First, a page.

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Nowadays, government yield curves are customarily built with only coupon bonds. Zero coupon bonds (i.e., STRIPS in the US) are much less liquid compared with coupon Treasuries, and tend to trade very differently. If you plot a zero curve implied by coupon Treasuries vs yields of STRIPS, you'll notice that they can differ quite a bit in certain parts of the ...


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Jojo, once again the paper is about Nelson-Siegel and not Nelson-Siegel svensson (the former allows for one hump whereas the latter for two humps). Jojo, in practice people often start by fixing $\lambda$ then estimate the model by OLS and check the squared errors of the model. Then change $\lambda$ and repeat the procedure. This is highly efficient, and ...


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Say at time $t$ , the cash flows of some bond $b$ can be described by the two vectors $\textbf{c}$ and $\textbf{t}$, containing information about the value of the nominal cash flows and cash flow times in years, respectively. Similarly, if we have a range of bonds $B = \{ b_1, ..., b_n\}$ that trade on a market, the matrices $\textbf{C}$ and $\textbf{T}$ ...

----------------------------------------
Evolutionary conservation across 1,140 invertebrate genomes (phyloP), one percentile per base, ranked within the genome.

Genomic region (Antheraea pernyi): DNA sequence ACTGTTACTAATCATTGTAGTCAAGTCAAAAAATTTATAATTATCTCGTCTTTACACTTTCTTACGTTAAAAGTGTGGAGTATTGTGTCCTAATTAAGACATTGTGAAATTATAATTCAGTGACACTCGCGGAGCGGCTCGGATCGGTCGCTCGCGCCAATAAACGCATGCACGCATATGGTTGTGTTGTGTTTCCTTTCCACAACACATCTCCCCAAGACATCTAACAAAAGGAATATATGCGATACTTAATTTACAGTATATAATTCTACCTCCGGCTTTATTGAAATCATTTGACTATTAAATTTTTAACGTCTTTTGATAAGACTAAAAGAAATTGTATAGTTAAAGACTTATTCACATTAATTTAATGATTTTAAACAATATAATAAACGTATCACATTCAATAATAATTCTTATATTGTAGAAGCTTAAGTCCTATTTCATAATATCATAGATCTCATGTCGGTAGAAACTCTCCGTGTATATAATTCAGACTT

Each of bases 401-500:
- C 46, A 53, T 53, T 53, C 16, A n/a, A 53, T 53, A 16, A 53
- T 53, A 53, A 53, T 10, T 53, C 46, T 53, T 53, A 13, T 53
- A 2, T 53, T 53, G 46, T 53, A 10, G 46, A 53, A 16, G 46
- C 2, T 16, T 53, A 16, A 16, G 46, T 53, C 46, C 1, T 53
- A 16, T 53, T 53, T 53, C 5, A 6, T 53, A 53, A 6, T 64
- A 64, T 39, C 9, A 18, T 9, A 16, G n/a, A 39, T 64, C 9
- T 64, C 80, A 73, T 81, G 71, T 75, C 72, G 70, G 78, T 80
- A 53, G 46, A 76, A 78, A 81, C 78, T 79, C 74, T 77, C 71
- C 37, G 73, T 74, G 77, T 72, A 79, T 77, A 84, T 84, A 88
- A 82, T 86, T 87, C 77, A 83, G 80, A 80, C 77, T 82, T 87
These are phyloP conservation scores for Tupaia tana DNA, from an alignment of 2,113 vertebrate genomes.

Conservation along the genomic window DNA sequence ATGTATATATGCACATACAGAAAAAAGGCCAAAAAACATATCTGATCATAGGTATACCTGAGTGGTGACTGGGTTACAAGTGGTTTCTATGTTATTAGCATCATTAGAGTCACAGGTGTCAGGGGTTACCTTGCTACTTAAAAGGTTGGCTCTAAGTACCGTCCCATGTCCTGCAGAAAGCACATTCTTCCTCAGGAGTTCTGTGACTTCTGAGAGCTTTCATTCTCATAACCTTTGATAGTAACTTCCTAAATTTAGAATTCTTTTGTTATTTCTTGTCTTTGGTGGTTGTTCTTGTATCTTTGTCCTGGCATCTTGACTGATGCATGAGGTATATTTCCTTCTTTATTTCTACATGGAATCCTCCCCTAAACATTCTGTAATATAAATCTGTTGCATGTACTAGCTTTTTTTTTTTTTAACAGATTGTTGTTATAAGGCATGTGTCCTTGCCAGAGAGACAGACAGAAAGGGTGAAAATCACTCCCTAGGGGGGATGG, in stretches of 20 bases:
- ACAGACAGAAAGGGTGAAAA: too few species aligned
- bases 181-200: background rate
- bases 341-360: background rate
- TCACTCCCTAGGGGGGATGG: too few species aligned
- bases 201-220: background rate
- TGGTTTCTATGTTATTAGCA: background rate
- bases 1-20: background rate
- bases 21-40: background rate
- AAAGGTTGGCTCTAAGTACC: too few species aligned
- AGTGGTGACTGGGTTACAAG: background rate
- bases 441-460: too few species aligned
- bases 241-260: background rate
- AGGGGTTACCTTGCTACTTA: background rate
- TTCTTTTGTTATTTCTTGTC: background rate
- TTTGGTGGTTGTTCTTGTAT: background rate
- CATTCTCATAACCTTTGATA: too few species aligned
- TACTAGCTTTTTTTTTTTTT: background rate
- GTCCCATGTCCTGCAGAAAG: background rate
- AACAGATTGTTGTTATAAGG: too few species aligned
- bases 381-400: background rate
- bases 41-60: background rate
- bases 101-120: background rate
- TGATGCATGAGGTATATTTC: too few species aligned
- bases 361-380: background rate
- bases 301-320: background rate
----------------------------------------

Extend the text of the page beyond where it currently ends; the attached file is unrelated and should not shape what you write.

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if I read it correctly the paper you mention is about Nelson-Siegel and not Nelson-Siegel Svensson. The easier way to cross check it is to simply start by fixing theta and estimate the remaining parameters by OLS. If that works, then the optimization algorithm should work similarly. Below I attach a simple matlab code that does it and that you can adapt for ...


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EONIA swaps stopped trading some time in 2014. Since it stopped trading, it does not make sense to remember when it stopped trading :).



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